Sunday, 20 April 2014

Do you know?

Recognize these?

The Holy Boys
Pontius Pilate's Bodyguard
The Elegant Extracts
The Vein-Openers
The Devil's Own

What do they have in common?

Free admission to the Ottawa Zoomer show

BIFHSGO, the Ontario Genealogical Society, and the City of Ottawa Archives will share a booth at the Ottawa Zoomer Show on April 26 and 27 at the Ernst & Young Centre, 4899 Uplands Drive.

250 free tickets are allocated to society members. Below is the link to get a free ticket. CARP members will have received notice of free admission.

Print off the tickets for free admission to the show at:
https://www.eventbrite.ca/e/zoomershow-ottawa-2014-tickets-8781011241?discount=GENEOOTT14

For more information on the show: http://www.zoomershow.com/events/ottawa2014/  Scroll down to see a floor plan and a list of the other exhibitors.

Saturday, 19 April 2014

Primrose Day and a census odditity

April 19 was for many years unofficially commemorated as Primrose Day in Britain. Lord Beaconsfield, (Benjamin Disraeli,) died that day in 1881. Primroses, his favourite flowers, were placed on his grave, at his statue in Parliament Square, and worn by admirers.

His name was coupled with that of Sir John A Macdonald, both were considered outstanding Conservative leaders. Although Disraeli was not yet Prime Minister when the British North America Act which founded Canada was approved by the British Parliament, he was the leader of the government in the Commons and so must surely have had a substantial role.

Disraeli appears in the 1881 census, taken not long before his death, listed by his title, The Earl of Beaconsfield, with occupation ex-Prime Minister. Someone in the census office was obviously an admirer. When in genealogy class they tell you the 1881 census didn't recorded deaths show them this curiosity - a snippet from the census document with a R.I.P. scrawled beside the entry.


WW1 Beechwood Burials: Calvin Bezley

On this date in 1920 Private Calvin Bezley, serving with the 2nd Canadian Mounted Rifles, passed away from scarlet fever.

According to an Ottawa Journal article from 20 April 1920 he had recently undergone an operation on his spine following a shrapnel wound at Cambra(i) where he laid for two days before being brought in. The shrapnel was removed but he was paralyzed.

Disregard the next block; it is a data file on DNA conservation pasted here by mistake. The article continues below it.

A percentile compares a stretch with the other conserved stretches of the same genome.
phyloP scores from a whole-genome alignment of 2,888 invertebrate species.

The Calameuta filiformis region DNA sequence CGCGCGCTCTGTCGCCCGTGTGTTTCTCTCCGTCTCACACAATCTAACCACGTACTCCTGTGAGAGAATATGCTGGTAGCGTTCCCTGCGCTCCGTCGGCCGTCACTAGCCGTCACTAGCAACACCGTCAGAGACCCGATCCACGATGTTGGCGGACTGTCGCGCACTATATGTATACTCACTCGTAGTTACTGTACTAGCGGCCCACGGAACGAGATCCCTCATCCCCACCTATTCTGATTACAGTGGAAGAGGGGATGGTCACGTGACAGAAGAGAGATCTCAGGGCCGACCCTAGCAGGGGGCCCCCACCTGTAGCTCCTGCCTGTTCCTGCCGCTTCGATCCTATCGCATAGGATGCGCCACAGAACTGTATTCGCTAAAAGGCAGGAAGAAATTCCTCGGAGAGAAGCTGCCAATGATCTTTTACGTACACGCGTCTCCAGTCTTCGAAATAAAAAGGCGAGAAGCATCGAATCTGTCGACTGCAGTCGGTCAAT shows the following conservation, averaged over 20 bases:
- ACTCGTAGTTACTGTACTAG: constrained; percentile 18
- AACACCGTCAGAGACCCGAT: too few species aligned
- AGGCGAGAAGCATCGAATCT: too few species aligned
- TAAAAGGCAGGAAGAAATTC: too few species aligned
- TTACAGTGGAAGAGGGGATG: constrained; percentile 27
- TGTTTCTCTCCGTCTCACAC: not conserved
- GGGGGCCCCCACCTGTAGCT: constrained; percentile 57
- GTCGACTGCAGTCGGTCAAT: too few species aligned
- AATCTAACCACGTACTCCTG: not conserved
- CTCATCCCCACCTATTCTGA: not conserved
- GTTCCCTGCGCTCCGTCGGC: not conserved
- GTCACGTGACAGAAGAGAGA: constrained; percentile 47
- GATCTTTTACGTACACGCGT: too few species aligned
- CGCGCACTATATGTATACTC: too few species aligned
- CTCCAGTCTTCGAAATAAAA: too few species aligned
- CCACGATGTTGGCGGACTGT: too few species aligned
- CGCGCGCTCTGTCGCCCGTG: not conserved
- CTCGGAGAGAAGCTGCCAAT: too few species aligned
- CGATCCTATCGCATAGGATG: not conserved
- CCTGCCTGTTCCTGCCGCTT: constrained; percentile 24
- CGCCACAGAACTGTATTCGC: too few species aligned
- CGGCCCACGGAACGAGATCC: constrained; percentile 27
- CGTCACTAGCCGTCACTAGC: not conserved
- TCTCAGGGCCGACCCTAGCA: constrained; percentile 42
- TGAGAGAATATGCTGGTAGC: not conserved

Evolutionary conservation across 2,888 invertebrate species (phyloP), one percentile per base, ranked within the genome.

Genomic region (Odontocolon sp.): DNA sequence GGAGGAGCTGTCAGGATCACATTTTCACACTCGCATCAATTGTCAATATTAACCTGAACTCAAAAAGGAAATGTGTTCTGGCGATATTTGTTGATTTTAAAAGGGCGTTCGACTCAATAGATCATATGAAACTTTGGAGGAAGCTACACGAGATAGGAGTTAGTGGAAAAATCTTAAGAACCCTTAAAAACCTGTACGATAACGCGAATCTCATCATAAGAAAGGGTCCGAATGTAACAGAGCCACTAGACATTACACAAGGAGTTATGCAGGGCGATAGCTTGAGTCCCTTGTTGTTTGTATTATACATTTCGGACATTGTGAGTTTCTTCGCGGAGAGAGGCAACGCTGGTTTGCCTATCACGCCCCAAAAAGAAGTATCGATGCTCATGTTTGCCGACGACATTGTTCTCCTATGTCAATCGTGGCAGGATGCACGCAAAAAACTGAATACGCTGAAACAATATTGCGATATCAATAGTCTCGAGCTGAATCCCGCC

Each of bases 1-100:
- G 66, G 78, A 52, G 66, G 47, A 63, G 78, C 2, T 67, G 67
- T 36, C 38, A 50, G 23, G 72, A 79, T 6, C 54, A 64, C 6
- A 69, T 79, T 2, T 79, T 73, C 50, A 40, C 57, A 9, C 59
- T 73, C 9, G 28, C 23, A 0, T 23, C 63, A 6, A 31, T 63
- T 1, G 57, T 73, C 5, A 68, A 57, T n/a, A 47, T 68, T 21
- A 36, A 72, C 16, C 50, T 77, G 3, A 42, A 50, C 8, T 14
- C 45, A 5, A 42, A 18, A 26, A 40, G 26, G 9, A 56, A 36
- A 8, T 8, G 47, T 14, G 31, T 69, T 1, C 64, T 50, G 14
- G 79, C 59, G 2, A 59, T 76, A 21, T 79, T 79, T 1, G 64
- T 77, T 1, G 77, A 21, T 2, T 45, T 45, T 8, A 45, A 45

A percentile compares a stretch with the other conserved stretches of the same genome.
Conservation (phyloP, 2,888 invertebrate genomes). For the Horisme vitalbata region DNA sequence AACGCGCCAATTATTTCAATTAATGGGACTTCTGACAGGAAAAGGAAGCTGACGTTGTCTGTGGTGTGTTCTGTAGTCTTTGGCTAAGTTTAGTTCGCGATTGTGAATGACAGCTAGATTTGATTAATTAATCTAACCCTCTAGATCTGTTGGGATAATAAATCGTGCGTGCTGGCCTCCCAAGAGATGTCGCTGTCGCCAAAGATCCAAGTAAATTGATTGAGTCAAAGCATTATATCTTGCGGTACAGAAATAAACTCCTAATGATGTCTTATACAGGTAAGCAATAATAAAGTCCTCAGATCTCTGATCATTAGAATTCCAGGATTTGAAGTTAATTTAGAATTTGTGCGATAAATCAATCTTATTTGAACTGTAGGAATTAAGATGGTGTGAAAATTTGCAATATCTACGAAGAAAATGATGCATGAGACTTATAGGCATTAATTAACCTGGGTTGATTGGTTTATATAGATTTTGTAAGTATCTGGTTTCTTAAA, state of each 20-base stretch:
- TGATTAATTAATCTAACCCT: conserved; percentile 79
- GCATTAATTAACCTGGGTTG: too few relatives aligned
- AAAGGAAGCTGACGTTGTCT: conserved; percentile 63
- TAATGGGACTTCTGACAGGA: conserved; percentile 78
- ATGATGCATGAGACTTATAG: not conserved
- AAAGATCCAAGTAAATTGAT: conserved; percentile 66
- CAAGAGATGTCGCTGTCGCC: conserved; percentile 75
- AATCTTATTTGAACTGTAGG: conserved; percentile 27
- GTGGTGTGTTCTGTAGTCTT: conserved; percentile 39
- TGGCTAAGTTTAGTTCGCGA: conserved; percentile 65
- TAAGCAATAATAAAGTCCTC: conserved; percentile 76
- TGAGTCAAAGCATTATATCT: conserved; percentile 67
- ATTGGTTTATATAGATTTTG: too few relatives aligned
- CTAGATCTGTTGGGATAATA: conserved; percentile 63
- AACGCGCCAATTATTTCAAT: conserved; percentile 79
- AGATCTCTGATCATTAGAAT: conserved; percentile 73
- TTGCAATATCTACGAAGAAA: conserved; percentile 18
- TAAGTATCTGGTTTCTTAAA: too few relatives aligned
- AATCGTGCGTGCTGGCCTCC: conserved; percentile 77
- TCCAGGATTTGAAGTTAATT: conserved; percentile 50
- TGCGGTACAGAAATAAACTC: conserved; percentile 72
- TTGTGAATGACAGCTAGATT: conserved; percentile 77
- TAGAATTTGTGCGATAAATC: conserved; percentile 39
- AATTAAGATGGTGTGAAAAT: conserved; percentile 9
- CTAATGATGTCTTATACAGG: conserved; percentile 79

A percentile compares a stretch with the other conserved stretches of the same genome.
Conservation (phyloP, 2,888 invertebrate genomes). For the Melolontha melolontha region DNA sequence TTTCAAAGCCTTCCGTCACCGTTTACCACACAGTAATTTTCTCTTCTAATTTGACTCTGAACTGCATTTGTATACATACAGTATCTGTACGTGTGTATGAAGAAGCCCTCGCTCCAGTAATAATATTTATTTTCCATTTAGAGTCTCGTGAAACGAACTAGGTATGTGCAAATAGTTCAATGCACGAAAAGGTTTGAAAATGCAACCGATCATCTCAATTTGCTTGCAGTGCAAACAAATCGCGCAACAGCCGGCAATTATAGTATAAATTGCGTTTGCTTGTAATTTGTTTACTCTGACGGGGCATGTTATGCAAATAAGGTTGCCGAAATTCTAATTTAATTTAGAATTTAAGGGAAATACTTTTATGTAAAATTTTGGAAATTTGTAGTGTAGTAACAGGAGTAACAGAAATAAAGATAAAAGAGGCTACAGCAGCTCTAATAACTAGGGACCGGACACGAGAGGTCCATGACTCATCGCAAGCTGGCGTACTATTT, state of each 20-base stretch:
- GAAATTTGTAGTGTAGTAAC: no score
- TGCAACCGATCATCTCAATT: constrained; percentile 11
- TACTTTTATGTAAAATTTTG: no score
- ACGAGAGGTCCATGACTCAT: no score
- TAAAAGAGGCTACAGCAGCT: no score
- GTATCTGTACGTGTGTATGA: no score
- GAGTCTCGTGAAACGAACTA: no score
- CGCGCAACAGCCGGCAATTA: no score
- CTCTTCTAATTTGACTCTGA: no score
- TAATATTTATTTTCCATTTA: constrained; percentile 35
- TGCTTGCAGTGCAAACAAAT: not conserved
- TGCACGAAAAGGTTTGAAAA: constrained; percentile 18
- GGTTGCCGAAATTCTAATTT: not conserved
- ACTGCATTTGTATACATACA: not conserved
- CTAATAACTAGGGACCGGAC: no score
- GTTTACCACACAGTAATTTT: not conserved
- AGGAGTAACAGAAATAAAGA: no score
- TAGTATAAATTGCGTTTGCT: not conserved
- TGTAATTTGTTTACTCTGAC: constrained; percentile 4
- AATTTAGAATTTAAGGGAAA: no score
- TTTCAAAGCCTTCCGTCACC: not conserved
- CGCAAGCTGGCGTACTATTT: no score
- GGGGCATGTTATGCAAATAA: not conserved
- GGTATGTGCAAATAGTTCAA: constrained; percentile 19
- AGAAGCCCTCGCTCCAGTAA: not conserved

He was born in Toronto on 17 (18) October 1883 the son of George and Annie (Neil) Bezley. Prior to enlisting on 22 January 1918 he had been a clerk in the forestry industry.

He had three brothers and seven sisters including Mrs A Wall whose address, 559 King Edward Avenue, is in the Beechwood register. His aunt, Mrs T Bezley lived at 92 Wilbrod Street in Ottawa.


Friday, 18 April 2014

FamilySearch adds England, Lancashire, Parish Register 1538-1910

This release contains 913,314 baptism, marriage and burial transcription records sourced from the Lancashire Record Office. Accrington, Blackburn and Preston are prominent among communities covered.
This release would appear to complement the collection England, Lancashire, Cheshire, Yorkshire, Parish Registers, 1603-1910 sourced from the Central Library, Manchester.

LAC Access to Information and Privacy requests can now be made online

Library and Archives Canada (LAC) is launching a form that will enable Access to Information and Privacy (ATIP) requests and payments to be made online. Processing of credit card payments will be made through the Government of Canada’s secure Receiver General Buy Button (RGBB). The request form is located on the LAC website under Transparency. With this feature, LAC joins 25 other federal government institutions who can now accept ATIP requests online.

The above is from an LAC blog post.

WW1 Beechwood Burials: Frederick Alexander Mitchell

On this day, 18 April, in 1918 Private Frederick Alexander Mitchell died of typhoid fever and pneumonia at Hotel Dieu Hospital in Kingston, Ontario. He was attached to the 1st Depot Battalion, Eastern Ontario Regiment. No attestation paper is available online.

His age is given as 23 years, the son of John Mitchell of 505 Cooper Street, Ottawa. 
A Toronto birth registration gives a birth date of 28 September 1893. 

Thursday, 17 April 2014